Laura Doherty's 'Kids in the City'
Dig this CD from Laura Doherty, the Early Childhood Music Program Director at Chicago's famed Old Town School of Folk Music. Kids in the City is full of breezy urban folk tunes featuring the Natalie Merchant-like vibe of Doherty's vocals. She had musical help from Scott Besaw on drums, Amalie Smith on upright bass, Rob Newhouse on lead guitar, Susan Marques on banjo, Barb Burlingame on trumpet, Skip Landt on harmonica, and Rick Rankin on percussion and melodica, who also produced, recorded, and mixed Kids in the City.
Doherty's album is a musical tribute of sorts to The Windy City: elevators and escalators, the zoo, public transportation, the farmer’s market, traffic, and hot dog stands all get a shout out on Kids in the City. "I Spy" references Lake Michigan and taxis, "Hot Dog" celebrates sport peppers and celery salt, the a cappella "Wheels in the City" catalogs things that roll around big city sidewalks, and "El Train" is a self-explanatory tune about Chicago's famous clickety clackin' mode of transportation.
More Music from 'Kids in the City'
Kids in the City is full of the sights and sounds of preschoolers' lives: "I Spy" explores the colors all around us, "Farmer's Market," with its simple vocals and banjo arrangement, has fun with names of fruits and vegetables, while "Rockin' at the Zoo" catalogs the animals you might see and hear there. And check out the wonderful melodies of "Hello Hippopotamus," "I Spy," and "Kitty Cat" (which is vaguely reminiscent of The Chordettes' "Lollipop").Doherty's album contains a couple of future kids' classics, too. "Uncle Ukulele's Band" has instruments represent members of the family, and sounds as if it could have been featured on The Muppet Show, while the very Ella Jenkins-like “Wheels in the City” is a call-and-response, a cappella tune, with overlapping melodies and vocal lines.
And Kids in the City includes two covers I’ve never heard on a children’s album before: a quiet and tender rendition of Burt Bacharach and Hal David’s “Raindrops Keep Fallin’ On My Head,” and a chooglin’ version of Robert Johnson’s “Sweet Home Chicago." Bottom line, Laura Doherty's Kids in the City is a great example of modern urban folk. For more information about Laura’s music or when you might be able to see her perform, check out the official Laura Doherty website. Now, I gotta go get a Chicago dog and a chocolate malt.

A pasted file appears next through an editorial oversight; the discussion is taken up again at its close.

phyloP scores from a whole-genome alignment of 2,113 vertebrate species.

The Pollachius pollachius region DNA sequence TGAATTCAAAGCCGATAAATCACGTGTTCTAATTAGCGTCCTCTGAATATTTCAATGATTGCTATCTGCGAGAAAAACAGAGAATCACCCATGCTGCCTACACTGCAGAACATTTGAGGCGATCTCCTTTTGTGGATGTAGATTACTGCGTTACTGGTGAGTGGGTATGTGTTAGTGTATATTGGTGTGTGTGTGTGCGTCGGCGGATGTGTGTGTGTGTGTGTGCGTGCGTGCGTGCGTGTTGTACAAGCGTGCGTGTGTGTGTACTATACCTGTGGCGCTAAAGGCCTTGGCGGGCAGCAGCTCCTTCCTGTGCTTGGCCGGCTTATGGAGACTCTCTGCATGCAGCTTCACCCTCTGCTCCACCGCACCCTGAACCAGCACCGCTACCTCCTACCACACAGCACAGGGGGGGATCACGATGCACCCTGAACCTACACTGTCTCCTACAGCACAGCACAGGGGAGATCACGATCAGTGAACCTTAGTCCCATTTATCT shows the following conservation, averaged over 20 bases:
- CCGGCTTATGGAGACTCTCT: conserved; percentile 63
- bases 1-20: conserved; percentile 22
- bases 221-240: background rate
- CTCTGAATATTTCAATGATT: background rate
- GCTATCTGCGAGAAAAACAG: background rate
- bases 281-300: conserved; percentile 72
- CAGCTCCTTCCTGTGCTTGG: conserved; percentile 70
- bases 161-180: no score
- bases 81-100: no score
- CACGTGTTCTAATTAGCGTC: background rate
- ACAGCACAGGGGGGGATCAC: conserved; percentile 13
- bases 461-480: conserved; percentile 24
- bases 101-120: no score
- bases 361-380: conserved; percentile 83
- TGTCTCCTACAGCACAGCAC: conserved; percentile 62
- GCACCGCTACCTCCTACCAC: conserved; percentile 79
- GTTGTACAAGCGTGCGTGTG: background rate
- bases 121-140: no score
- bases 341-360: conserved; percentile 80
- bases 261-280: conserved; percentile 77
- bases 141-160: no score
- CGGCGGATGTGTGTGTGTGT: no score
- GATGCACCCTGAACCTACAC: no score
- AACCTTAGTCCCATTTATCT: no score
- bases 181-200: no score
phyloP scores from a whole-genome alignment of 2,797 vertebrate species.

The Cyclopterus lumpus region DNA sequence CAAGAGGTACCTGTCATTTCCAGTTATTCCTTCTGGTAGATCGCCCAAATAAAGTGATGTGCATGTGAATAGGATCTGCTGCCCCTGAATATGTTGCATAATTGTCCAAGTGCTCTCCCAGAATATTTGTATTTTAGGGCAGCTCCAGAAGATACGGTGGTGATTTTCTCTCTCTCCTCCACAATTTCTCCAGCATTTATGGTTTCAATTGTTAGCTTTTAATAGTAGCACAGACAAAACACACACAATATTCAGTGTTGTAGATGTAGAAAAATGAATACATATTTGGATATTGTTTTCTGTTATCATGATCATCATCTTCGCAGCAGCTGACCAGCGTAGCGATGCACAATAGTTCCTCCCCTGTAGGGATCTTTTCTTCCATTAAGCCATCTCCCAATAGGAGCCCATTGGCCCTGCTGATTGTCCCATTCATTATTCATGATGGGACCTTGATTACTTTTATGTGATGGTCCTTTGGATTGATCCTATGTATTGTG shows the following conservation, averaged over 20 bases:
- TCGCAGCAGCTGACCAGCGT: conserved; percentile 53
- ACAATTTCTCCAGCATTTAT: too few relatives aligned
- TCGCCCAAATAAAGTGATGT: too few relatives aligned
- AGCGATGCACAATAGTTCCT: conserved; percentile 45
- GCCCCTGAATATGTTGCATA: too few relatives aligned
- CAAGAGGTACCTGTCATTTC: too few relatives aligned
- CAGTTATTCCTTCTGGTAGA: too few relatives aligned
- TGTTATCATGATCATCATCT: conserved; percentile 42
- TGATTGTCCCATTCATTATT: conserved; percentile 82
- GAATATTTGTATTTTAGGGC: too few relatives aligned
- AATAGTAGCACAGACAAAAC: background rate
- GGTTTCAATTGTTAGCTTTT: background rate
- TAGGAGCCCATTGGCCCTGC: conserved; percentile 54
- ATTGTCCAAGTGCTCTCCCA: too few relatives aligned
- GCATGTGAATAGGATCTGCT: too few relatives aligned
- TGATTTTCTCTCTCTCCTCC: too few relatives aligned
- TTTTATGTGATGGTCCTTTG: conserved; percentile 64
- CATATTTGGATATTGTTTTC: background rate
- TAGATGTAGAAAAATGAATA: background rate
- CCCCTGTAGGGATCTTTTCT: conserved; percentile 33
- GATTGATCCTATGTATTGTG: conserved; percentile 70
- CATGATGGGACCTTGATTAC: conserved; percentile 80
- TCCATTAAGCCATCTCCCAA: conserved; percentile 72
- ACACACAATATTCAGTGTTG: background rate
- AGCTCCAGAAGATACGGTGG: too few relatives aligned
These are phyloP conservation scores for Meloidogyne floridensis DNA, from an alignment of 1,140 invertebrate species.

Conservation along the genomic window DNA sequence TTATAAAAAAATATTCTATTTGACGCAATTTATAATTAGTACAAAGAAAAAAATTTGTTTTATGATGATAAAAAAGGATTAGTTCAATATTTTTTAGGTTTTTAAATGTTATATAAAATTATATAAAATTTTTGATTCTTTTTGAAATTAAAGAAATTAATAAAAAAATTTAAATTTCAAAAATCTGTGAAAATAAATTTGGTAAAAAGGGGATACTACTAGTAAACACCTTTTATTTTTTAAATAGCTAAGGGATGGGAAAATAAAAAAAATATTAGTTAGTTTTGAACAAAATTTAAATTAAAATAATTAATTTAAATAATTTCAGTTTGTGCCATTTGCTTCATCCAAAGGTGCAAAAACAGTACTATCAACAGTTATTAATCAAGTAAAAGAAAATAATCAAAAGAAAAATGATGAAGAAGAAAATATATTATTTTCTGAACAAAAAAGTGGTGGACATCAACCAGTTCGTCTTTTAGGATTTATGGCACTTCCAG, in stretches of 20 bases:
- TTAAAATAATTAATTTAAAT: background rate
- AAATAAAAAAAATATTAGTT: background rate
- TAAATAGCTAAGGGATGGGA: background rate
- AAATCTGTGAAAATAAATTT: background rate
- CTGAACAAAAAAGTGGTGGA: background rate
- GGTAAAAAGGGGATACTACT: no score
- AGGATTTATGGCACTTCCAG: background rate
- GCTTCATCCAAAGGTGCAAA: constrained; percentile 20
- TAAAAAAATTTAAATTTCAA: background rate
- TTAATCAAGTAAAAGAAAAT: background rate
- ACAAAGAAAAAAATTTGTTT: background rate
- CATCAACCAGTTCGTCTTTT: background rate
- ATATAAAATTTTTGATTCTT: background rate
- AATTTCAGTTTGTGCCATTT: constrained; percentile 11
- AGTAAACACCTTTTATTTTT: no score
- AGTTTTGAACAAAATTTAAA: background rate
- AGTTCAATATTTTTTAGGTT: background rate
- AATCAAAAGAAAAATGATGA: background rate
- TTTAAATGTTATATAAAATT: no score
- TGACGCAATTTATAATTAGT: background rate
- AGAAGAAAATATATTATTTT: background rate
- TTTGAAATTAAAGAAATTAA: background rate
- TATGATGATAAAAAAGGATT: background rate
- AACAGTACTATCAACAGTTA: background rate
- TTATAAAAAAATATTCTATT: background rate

Released 2009; Laura Doherty
Spiral Up Kids' self-titled debut
Spiral Up Kids took the jam band ensemble playing of Phish, the nouveau country rock of Son Volt, and the earthy funk of The Band to create their groovy, harmony-filled, kids' music debut Spiral Up Kids.
Georgia Weinmann, Darren Cohen, and Tim Whalen, three Hudson Valley, New York parents, decided to document the lives of their toddlers through song. They got musical help from friends and fellow Hudson Valley musicians Jason Sarubbi on bass and background vocals, Ross Rice on piano and organ, Larry Packer on fiddle and mandolin, and Robin Baker on background vocals, while Darren handled guitar duty and background vocals, with Tim on drums and lead vocals.
More Music from 'Spiral Up Kids'
Highlights of Spiral Up Kids include the jam band groove of "Friends," the New Orleans shuffle of "Sugar," and the electric bluegrass of "In the Fiddle is a Song," a tune based on Durga Bernhard's picture book (she also designed the CD package). The group really channel the spirit of The Band on the vocal phrasing of "My Kitty and Me," while the sound of late-70s Crosby, Stills & Nash is revived on "Rainy Day Play."
If the H.O.R.D.E. Festival was still on the road, Spiral Up Kids would be the most likely children's band to be up on stage. Their self-titled album is a solid, earthy, fun kids' music debut. For more information about the music of Spiral Up Kids and the band’s tour dates, check out the official Spiral Up Kids website.
Released 2009; Spiral Up Kids